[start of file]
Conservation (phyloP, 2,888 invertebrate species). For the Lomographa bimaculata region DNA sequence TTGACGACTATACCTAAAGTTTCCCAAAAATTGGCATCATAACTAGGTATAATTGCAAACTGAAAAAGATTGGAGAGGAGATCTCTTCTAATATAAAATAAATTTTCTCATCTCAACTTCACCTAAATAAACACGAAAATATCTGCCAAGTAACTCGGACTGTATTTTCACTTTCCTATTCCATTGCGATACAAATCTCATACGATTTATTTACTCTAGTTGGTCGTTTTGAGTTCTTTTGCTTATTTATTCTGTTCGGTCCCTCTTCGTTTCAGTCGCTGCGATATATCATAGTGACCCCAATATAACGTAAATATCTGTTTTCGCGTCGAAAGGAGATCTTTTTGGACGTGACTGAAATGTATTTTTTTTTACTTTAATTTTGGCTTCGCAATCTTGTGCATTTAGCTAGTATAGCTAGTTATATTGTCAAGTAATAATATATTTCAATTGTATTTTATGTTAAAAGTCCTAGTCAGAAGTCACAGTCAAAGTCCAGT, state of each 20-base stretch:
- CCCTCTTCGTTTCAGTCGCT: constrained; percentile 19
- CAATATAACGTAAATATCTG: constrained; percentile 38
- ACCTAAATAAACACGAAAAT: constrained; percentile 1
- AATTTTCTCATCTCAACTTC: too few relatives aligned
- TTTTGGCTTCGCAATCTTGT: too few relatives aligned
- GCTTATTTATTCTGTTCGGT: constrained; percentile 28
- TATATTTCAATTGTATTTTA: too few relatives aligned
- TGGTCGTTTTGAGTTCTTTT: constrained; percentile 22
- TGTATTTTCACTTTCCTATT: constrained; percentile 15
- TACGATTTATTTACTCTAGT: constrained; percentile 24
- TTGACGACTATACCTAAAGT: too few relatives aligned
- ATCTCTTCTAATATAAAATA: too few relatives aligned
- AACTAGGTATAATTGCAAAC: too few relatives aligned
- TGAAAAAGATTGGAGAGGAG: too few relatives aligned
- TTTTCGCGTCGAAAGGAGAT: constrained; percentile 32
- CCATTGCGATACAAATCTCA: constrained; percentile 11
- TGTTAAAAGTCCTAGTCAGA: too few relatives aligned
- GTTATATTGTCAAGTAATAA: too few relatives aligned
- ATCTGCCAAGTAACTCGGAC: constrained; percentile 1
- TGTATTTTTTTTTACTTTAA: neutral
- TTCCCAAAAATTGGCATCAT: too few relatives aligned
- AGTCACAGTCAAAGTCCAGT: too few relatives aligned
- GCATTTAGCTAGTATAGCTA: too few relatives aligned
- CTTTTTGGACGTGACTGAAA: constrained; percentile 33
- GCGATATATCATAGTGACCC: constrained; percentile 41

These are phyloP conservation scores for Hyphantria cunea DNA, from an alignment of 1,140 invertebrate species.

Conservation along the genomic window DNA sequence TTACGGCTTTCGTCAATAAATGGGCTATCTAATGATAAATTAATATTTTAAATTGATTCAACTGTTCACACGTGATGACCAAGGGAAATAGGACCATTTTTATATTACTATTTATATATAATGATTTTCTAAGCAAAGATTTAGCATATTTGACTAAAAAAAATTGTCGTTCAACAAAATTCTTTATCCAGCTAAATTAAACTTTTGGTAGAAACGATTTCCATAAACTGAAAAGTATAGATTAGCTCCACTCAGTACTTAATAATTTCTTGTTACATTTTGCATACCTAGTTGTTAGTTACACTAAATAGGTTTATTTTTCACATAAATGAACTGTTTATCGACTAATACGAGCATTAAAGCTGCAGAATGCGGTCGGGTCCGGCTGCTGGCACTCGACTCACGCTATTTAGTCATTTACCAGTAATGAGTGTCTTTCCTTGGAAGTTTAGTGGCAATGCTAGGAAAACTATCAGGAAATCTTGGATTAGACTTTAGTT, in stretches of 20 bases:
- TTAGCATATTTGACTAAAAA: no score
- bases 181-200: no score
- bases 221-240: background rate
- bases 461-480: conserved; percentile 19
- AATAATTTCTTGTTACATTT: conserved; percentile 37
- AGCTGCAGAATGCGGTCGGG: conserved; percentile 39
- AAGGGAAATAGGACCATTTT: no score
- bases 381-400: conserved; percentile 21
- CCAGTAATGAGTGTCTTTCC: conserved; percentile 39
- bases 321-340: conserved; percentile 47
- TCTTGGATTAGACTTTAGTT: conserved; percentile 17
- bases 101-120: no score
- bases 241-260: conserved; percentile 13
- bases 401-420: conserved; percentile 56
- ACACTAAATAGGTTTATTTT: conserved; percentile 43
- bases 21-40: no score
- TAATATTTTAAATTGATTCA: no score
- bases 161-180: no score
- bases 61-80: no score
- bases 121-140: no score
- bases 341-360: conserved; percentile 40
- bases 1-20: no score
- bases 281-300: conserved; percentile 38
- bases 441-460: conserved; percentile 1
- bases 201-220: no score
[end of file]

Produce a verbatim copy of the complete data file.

Conservation (phyloP, 2,888 invertebrate species). For the Lomographa bimaculata region DNA sequence TTGACGACTATACCTAAAGTTTCCCAAAAATTGGCATCATAACTAGGTATAATTGCAAACTGAAAAAGATTGGAGAGGAGATCTCTTCTAATATAAAATAAATTTTCTCATCTCAACTTCACCTAAATAAACACGAAAATATCTGCCAAGTAACTCGGACTGTATTTTCACTTTCCTATTCCATTGCGATACAAATCTCATACGATTTATTTACTCTAGTTGGTCGTTTTGAGTTCTTTTGCTTATTTATTCTGTTCGGTCCCTCTTCGTTTCAGTCGCTGCGATATATCATAGTGACCCCAATATAACGTAAATATCTGTTTTCGCGTCGAAAGGAGATCTTTTTGGACGTGACTGAAATGTATTTTTTTTTACTTTAATTTTGGCTTCGCAATCTTGTGCATTTAGCTAGTATAGCTAGTTATATTGTCAAGTAATAATATATTTCAATTGTATTTTATGTTAAAAGTCCTAGTCAGAAGTCACAGTCAAAGTCCAGT, state of each 20-base stretch:
- CCCTCTTCGTTTCAGTCGCT: constrained; percentile 19
- CAATATAACGTAAATATCTG: constrained; percentile 38
- ACCTAAATAAACACGAAAAT: constrained; percentile 1
- AATTTTCTCATCTCAACTTC: too few relatives aligned
- TTTTGGCTTCGCAATCTTGT: too few relatives aligned
- GCTTATTTATTCTGTTCGGT: constrained; percentile 28
- TATATTTCAATTGTATTTTA: too few relatives aligned
- TGGTCGTTTTGAGTTCTTTT: constrained; percentile 22
- TGTATTTTCACTTTCCTATT: constrained; percentile 15
- TACGATTTATTTACTCTAGT: constrained; percentile 24
- TTGACGACTATACCTAAAGT: too few relatives aligned
- ATCTCTTCTAATATAAAATA: too few relatives aligned
- AACTAGGTATAATTGCAAAC: too few relatives aligned
- TGAAAAAGATTGGAGAGGAG: too few relatives aligned
- TTTTCGCGTCGAAAGGAGAT: constrained; percentile 32
- CCATTGCGATACAAATCTCA: constrained; percentile 11
- TGTTAAAAGTCCTAGTCAGA: too few relatives aligned
- GTTATATTGTCAAGTAATAA: too few relatives aligned
- ATCTGCCAAGTAACTCGGAC: constrained; percentile 1
- TGTATTTTTTTTTACTTTAA: neutral
- TTCCCAAAAATTGGCATCAT: too few relatives aligned
- AGTCACAGTCAAAGTCCAGT: too few relatives aligned
- GCATTTAGCTAGTATAGCTA: too few relatives aligned
- CTTTTTGGACGTGACTGAAA: constrained; percentile 33
- GCGATATATCATAGTGACCC: constrained; percentile 41

These are phyloP conservation scores for Hyphantria cunea DNA, from an alignment of 1,140 invertebrate species.

Conservation along the genomic window DNA sequence TTACGGCTTTCGTCAATAAATGGGCTATCTAATGATAAATTAATATTTTAAATTGATTCAACTGTTCACACGTGATGACCAAGGGAAATAGGACCATTTTTATATTACTATTTATATATAATGATTTTCTAAGCAAAGATTTAGCATATTTGACTAAAAAAAATTGTCGTTCAACAAAATTCTTTATCCAGCTAAATTAAACTTTTGGTAGAAACGATTTCCATAAACTGAAAAGTATAGATTAGCTCCACTCAGTACTTAATAATTTCTTGTTACATTTTGCATACCTAGTTGTTAGTTACACTAAATAGGTTTATTTTTCACATAAATGAACTGTTTATCGACTAATACGAGCATTAAAGCTGCAGAATGCGGTCGGGTCCGGCTGCTGGCACTCGACTCACGCTATTTAGTCATTTACCAGTAATGAGTGTCTTTCCTTGGAAGTTTAGTGGCAATGCTAGGAAAACTATCAGGAAATCTTGGATTAGACTTTAGTT, in stretches of 20 bases:
- TTAGCATATTTGACTAAAAA: no score
- bases 181-200: no score
- bases 221-240: background rate
- bases 461-480: conserved; percentile 19
- AATAATTTCTTGTTACATTT: conserved; percentile 37
- AGCTGCAGAATGCGGTCGGG: conserved; percentile 39
- AAGGGAAATAGGACCATTTT: no score
- bases 381-400: conserved; percentile 21
- CCAGTAATGAGTGTCTTTCC: conserved; percentile 39
- bases 321-340: conserved; percentile 47
- TCTTGGATTAGACTTTAGTT: conserved; percentile 17
- bases 101-120: no score
- bases 241-260: conserved; percentile 13
- bases 401-420: conserved; percentile 56
- ACACTAAATAGGTTTATTTT: conserved; percentile 43
- bases 21-40: no score
- TAATATTTTAAATTGATTCA: no score
- bases 161-180: no score
- bases 61-80: no score
- bases 121-140: no score
- bases 341-360: conserved; percentile 40
- bases 1-20: no score
- bases 281-300: conserved; percentile 38
- bases 441-460: conserved; percentile 1
- bases 201-220: no score